Persien nach seinem neuesten Zustande in das Ostliche und Westliche Reich eingeteilt.
21.5 x 28 in (54.61 x 71.12 cm)
1 : 4600000
A fascinating 1804 map of Persia by Christian Gottlieb Reichard. It covers from the Black Sea south as far as the Persian Gulf and east as far as Punjab in India, including the modern day nations of Iran, Iraq, Georgia, Armenia, Azerbaijan, Turkmenistan, Afghanistan and Pakistan. The map identifies numerous towns, villages, deserts, mountain ranges, river systems and a host of other topographical features. The map is color coded according to territories and boundaries. The map curiously divides the country, as the title suggests, into the Eastern and Western Empire, suggesting suspicious political evidence. Furthermore, the islands in the Persian Gulf are also erroneously shown as independent territories, suggesting political aspirations of the time.
The map represents Persia under the Qajar Dynasty. In 1794, Aga Muhammad Khan of the Qajar Dynasty overthrew Loft Ali Khan, the last Shah of the Zand Dynasty, and relocated the capital to the new city of Tehran. The subsequent era, the Qajar Dynasty, witnessed numerous military conflicts with the rising powers of Imperial Russia and the loss of much of Persia's territory.
A legend is included in the upper right quadrant of the map. This map was issued in the 1804 edition of Christian Gottlieb Reichard's Allgemeiner Hand-Atlas der Ganzen Erde.
Christian Gottleib Reichard (June 6, 1758 - September 11, 1837) was a Weimar based German cartographer active in the late 18th and early 19th centuries. He was educated at the Lyceum of Schleiz, and studded law at the University of Leipzig. Reichard developed an early interest in geography, drawing, and music, which he continued to develop throughout his life. His first cartographic project was a globe made for his children, which attracted the interest Baron Franz Xaver von Zach in Gotha. With Zach's support Reichard delved more fully into cartography, publishing several important works early in the 19th century focusing on the discoveries of Mungo Parke, Rennel, Lander, and Alexander von Humboldt. He also supplied several charts to the Homann Heirs firm. Along with Adolf Stieler and the Perthes publishing companies, he collaborated on the first Stieler's Handlatlas. Published between 1817 and 1823, the first Stieler's Handlatlas proved to be a long lived and influential work that continued to be revised and updated well into the 20th century. In addition he also published several general and historical atlases on his own account between 1803 and 1824.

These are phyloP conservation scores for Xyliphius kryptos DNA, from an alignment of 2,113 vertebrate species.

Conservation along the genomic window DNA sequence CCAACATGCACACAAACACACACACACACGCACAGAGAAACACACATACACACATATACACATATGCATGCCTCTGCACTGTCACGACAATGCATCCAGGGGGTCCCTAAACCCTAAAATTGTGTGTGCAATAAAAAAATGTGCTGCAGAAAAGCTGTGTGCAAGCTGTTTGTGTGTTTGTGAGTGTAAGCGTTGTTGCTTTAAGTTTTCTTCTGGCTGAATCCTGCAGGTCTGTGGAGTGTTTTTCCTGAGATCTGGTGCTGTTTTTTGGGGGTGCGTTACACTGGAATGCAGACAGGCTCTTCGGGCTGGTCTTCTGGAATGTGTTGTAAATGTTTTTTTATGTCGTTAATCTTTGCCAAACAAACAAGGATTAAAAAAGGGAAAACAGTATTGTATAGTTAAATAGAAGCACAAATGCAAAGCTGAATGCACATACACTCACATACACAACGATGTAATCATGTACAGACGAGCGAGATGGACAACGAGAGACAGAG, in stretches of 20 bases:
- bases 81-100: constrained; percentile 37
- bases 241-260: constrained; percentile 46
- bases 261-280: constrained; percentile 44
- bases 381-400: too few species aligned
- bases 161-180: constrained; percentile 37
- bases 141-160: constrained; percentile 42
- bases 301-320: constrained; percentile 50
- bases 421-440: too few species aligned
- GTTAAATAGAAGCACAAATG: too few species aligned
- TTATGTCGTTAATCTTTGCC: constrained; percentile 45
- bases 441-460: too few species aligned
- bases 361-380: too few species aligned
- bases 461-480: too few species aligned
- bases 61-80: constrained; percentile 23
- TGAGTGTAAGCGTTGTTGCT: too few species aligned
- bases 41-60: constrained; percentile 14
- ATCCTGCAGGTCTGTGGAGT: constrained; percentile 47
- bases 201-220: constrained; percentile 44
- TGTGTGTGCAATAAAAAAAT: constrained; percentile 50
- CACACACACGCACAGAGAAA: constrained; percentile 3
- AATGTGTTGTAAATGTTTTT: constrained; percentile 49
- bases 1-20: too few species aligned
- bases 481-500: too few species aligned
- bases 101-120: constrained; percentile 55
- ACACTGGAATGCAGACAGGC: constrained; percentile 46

Reichard, C. G., Allgemeiner Hand-Atlas der Ganzen Erde, Weimar, 1804.
Very good. Minor wear and creasing along original fold lines. Original platemark visible. Blank on verso.
Alai, C,. General Maps of Persia 1477 - 1925, E174.